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Sex and Difference in Ancient Greece and Rome$
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Mark Golden and Peter Toohey

Print publication date: 2003

Print ISBN-13: 9780748613199

Published to Edinburgh Scholarship Online: March 2012

DOI: 10.3366/edinburgh/9780748613199.001.0001

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PRINTED FROM EDINBURGH SCHOLARSHIP ONLINE (www.edinburgh.universitypressscholarship.com). (c) Copyright Edinburgh University Press, 2021. All Rights Reserved. An individual user may print out a PDF of a single chapter of a monograph in ESO for personal use.date: 28 September 2021

Satyrs in the Women's Quarters†

Satyrs in the Women's Quarters†

(p.290) 16 Satyrs in the Women's Quarters
Sex and Difference in Ancient Greece and Rome

FranÇois Lissarrague

Alison Waters

Edinburgh University Press

Attic pottery of the fifth century presents a picture of the gynaeceum (women's quarters) as a world where, amongst themselves, women were sometimes visited by Eros and Aphrodite. The space assigned to women is defined by certain objects, limited in number, and is characterised by a proliferation of caskets, chests, boxes or baskets. These are not simply utilitarian objects, they are also figurative indications of a particular way of thinking with regard to women. Beardless satyrs, adolescents or children, are represented on Attic pottery; these representations start to appear from 490 bc and do not really develop until about 450. By then, we begin to see interplay between the various stages of life in the satyr world: babies, children, adults and white-haired old men. What is interesting is both the relationship of mother and child, displaced by the father in the satyr world, and the role of children themselves in this area of playful humour.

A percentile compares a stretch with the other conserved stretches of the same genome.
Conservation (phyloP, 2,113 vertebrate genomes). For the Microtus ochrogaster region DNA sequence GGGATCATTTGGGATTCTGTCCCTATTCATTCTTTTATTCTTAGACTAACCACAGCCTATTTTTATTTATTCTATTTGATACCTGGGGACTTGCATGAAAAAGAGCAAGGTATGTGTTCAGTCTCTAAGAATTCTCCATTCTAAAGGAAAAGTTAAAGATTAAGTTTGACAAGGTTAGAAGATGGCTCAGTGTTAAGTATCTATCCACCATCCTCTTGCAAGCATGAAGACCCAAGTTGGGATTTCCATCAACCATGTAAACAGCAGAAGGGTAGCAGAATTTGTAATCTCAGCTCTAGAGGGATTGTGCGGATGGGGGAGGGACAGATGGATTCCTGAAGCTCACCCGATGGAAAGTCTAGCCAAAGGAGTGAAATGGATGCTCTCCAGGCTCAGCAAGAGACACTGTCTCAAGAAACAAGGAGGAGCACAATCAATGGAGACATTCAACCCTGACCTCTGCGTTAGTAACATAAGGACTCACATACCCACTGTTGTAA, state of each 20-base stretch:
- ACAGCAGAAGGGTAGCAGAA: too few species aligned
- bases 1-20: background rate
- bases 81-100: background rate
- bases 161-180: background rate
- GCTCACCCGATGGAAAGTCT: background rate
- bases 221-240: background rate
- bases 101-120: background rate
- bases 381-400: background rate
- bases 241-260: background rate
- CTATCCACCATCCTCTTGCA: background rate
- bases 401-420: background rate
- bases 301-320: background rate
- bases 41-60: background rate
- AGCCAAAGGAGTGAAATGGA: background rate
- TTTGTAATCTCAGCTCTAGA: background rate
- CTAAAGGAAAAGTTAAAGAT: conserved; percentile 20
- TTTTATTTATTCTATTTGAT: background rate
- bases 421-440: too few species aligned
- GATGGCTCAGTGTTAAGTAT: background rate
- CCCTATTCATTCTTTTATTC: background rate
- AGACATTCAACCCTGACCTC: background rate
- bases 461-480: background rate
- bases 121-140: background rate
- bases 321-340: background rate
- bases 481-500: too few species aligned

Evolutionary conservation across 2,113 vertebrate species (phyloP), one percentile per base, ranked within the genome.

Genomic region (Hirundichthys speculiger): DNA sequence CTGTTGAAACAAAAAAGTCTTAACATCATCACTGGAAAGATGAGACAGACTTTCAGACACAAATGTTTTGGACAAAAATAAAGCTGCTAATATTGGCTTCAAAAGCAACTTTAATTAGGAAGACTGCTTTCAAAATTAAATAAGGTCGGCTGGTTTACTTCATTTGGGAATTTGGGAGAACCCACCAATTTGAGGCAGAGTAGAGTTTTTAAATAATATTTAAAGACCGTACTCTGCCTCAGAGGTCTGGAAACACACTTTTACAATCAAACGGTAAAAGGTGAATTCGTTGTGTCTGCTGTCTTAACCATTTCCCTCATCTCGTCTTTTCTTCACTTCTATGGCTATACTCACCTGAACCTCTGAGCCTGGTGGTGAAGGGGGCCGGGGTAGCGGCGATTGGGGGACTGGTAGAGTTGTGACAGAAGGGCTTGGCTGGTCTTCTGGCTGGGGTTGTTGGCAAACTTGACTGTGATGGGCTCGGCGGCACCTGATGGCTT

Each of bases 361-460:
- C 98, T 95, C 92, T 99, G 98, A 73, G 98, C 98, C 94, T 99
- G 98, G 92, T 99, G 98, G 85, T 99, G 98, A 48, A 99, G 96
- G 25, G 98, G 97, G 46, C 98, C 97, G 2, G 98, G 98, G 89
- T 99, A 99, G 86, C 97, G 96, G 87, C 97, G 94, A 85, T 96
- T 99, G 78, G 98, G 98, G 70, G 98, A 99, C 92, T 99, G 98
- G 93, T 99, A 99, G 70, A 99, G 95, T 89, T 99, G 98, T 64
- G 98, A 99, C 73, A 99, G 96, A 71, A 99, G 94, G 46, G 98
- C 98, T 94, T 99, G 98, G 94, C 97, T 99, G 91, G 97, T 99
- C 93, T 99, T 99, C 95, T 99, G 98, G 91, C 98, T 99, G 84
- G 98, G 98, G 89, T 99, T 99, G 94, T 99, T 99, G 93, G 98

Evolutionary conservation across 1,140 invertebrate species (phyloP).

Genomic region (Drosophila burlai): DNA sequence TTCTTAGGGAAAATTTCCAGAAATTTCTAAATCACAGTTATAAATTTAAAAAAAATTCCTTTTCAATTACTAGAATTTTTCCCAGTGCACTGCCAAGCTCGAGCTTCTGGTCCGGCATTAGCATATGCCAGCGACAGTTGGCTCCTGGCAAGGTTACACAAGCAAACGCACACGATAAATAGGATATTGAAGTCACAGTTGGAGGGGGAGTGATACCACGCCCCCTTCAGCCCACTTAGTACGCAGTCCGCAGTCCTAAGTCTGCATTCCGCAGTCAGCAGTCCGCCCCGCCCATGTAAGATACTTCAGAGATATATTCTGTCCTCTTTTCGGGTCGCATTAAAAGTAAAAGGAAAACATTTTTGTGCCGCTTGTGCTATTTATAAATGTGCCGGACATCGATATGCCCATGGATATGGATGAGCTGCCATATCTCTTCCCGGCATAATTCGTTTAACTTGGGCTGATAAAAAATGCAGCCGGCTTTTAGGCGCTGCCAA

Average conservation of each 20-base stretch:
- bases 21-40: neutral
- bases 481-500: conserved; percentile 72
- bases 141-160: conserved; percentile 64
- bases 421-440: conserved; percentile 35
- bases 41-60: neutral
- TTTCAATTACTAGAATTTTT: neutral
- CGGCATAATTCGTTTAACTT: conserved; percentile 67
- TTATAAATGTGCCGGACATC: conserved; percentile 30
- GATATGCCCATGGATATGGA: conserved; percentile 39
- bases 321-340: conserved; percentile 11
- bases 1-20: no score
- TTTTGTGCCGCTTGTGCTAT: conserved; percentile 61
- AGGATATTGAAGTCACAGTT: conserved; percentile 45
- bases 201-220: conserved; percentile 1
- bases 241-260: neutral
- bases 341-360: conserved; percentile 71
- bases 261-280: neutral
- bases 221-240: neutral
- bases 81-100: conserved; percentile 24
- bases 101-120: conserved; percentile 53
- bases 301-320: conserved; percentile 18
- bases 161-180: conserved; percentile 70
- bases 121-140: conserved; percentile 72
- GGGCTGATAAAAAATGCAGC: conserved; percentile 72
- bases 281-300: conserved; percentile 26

Keywords:   Attic pottery, satyrs, gynaeceum, women's quarters, women, children, mother and child

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